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Infosys Science Foundation hosts public lecture on 'Probabilistically Checkable Proofs'

India Blooms News Service | 12 Jun 2015, 04:25 am
Mumbai, June 11 (IBNS): The Infosys Science Foundation (ISF) in association with the Tata Institute for Fundamental Research (TIFR), on Thursday hosted Madhu Sudan, Principal Researcher, Microsoft Research New England, and Adjunct Professor, Electrical Engineering and Computer Science Department, Computer Science and Artificial Intelligence Laboratory, MIT, Cambridge, USA at TIFR campus to deliver a public lecture on 'Probabilistically Checkable Proofs'.
The session was well attended by students and professors from TIFR and neighbouring colleges.
The lecture by Sudan is part of the Infosys Science Foundation Lectures by jurors and winners of the Infosys Prize. 
These lectures are aimed at boosting awareness of the viability of careers in research among India’s student population, and the contribution of the Infosys Science Foundation in developing the research community in the country. 
Sudan has been a Principal Researcher at Microsoft Research New England since 2009. He has made significant contributions to theoretical computer science in areas such as probabilistically checkable proofs, non-approximability of optimization problems, list decoding, and error correcting codes.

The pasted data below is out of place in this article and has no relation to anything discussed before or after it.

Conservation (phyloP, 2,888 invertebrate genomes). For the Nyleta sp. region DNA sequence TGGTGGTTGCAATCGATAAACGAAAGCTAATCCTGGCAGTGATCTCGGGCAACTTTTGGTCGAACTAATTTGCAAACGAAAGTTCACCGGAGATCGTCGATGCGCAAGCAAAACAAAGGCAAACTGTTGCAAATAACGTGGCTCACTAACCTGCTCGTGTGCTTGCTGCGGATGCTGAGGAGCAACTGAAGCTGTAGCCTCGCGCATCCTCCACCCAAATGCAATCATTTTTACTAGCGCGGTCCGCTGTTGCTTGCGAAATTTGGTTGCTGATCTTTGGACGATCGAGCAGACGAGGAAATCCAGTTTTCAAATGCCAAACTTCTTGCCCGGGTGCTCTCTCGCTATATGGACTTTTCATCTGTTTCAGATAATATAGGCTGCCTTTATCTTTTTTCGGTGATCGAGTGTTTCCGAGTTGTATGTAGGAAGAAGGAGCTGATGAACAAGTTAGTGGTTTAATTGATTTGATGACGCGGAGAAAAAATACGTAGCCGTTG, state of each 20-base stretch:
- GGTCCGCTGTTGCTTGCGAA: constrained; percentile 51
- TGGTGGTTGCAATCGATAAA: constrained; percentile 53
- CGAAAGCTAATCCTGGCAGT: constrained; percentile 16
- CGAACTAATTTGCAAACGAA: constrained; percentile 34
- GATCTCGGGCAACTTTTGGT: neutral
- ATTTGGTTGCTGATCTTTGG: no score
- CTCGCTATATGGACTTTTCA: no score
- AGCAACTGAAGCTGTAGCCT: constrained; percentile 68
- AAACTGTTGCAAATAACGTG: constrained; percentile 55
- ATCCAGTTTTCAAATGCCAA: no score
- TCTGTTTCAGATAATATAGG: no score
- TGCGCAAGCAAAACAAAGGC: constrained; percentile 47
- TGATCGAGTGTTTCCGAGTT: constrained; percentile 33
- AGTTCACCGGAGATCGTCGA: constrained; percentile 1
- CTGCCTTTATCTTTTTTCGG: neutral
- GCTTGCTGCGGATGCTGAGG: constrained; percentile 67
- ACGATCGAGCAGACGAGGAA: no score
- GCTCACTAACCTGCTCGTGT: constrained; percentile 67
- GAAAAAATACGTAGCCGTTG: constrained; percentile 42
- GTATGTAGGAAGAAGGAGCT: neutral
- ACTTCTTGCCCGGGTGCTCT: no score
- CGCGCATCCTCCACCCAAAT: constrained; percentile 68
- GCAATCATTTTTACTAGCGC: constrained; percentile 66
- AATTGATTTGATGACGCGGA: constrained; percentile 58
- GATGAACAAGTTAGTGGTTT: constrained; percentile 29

Through this lecture, Sudan explained the concept of Probabilistically Checkable Proofs (PCP), a format that allows for perfectly valid proofs of correct theorems, and further described how such PCP formats, and associated verification methods are designed. 
He also highlighted how research in the 20th century allowed us to think about theorems and proofs formally, which paved the way for radically easy ways of verifying proofs.
Sudan’s current research interests lie in the interface of Computation and Communication, particularly in the role of errors in this interface. During his distinguished career, he has won various awards, including the ACM Distinguished Doctoral Dissertation (1993), the Godel Prize (2001), and the Rolf Nevanlinna Prize (2002). He is a fellow of ACM and the American Mathematical Society.


Infosys Science Foundation hosts public lecture on 'Probabilistically Checkable Proofs'

India Blooms News Service
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